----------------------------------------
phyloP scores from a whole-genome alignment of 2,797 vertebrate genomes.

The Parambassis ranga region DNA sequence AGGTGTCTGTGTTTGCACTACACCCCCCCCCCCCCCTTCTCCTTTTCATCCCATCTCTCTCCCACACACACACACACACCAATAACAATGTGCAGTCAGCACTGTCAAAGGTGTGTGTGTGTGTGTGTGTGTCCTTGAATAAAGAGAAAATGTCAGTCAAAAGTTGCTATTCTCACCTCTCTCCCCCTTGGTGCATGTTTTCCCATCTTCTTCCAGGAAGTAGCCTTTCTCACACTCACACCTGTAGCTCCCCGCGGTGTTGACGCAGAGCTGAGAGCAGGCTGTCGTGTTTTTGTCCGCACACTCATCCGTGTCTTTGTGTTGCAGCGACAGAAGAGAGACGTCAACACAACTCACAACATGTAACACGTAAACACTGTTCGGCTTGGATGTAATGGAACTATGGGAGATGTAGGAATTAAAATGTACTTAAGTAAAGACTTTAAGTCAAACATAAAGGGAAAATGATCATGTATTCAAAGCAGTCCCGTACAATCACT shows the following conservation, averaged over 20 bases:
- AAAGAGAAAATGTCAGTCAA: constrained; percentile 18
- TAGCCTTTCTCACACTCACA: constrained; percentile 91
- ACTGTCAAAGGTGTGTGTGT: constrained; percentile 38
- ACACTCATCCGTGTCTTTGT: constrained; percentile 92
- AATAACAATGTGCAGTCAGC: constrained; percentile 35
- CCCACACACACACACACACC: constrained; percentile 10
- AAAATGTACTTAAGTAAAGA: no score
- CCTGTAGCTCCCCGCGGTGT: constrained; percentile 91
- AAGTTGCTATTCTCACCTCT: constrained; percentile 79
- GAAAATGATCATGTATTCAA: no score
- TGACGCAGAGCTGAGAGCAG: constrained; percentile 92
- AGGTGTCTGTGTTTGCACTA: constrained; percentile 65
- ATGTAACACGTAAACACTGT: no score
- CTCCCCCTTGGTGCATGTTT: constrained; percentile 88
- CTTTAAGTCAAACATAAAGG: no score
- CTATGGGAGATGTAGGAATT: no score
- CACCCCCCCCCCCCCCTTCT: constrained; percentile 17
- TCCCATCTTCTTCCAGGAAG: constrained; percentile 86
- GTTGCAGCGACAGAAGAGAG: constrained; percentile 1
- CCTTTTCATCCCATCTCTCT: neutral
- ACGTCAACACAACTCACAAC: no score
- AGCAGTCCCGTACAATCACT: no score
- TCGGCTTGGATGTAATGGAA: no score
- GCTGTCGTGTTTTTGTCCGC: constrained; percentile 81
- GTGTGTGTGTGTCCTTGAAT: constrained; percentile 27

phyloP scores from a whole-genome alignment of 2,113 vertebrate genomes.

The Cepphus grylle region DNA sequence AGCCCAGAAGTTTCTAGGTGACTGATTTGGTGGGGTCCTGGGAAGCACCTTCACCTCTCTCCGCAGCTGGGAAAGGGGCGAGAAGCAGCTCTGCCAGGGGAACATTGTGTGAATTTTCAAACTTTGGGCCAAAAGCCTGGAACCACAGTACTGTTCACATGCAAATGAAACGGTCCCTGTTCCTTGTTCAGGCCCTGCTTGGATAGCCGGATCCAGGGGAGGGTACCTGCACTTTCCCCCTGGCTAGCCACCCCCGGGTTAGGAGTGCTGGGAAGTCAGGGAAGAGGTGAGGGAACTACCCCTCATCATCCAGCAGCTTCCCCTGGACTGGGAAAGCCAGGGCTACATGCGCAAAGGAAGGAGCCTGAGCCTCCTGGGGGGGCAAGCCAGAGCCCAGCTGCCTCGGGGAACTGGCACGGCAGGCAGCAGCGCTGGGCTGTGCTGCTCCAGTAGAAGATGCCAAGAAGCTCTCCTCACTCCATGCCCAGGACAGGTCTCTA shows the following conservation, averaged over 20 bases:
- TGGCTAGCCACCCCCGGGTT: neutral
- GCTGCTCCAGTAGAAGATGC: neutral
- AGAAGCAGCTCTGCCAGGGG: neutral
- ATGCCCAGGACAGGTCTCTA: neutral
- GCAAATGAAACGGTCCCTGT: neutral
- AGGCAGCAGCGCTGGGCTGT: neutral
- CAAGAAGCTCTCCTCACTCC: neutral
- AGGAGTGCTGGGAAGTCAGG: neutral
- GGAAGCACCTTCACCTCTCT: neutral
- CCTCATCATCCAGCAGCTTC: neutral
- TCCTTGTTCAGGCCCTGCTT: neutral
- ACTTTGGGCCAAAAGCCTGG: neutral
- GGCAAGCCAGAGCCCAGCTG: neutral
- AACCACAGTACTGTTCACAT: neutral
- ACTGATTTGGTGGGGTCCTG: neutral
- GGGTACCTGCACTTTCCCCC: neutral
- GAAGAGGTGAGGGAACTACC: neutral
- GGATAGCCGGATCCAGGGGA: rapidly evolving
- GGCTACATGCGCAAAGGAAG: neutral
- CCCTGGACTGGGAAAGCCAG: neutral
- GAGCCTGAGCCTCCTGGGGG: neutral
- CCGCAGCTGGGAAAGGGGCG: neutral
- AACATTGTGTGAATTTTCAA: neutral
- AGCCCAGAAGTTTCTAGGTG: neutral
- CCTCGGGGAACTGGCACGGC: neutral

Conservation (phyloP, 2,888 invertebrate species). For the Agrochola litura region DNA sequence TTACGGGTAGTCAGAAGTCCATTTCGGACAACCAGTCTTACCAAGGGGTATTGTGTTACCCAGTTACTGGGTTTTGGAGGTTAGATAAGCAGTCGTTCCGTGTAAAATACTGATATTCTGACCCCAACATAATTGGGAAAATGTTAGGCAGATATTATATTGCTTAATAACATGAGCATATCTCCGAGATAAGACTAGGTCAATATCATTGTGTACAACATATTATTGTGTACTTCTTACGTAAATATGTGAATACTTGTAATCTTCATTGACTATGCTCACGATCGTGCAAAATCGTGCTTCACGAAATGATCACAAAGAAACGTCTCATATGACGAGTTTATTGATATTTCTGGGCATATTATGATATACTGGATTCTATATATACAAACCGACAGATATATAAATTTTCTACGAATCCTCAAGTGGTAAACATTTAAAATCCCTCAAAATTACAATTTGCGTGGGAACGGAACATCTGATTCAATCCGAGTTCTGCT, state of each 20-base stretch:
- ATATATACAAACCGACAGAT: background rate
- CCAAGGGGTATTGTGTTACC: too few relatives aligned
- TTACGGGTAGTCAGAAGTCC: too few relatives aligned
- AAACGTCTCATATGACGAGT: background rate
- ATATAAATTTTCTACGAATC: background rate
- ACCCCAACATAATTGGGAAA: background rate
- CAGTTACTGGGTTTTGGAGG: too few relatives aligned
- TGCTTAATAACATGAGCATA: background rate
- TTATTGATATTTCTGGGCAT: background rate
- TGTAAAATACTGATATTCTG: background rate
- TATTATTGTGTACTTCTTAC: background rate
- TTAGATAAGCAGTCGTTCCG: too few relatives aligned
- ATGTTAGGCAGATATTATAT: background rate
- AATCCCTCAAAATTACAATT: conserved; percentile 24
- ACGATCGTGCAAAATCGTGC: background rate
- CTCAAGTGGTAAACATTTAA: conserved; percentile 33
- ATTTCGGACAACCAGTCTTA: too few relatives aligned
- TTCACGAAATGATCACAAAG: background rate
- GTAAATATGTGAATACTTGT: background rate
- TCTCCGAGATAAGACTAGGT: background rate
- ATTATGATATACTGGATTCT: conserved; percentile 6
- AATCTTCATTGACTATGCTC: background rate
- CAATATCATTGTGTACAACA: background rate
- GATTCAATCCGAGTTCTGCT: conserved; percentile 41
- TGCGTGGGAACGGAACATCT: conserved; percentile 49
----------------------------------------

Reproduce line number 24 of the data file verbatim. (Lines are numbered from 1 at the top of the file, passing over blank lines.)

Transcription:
- AGCAGTCCCGTACAATCACT: no score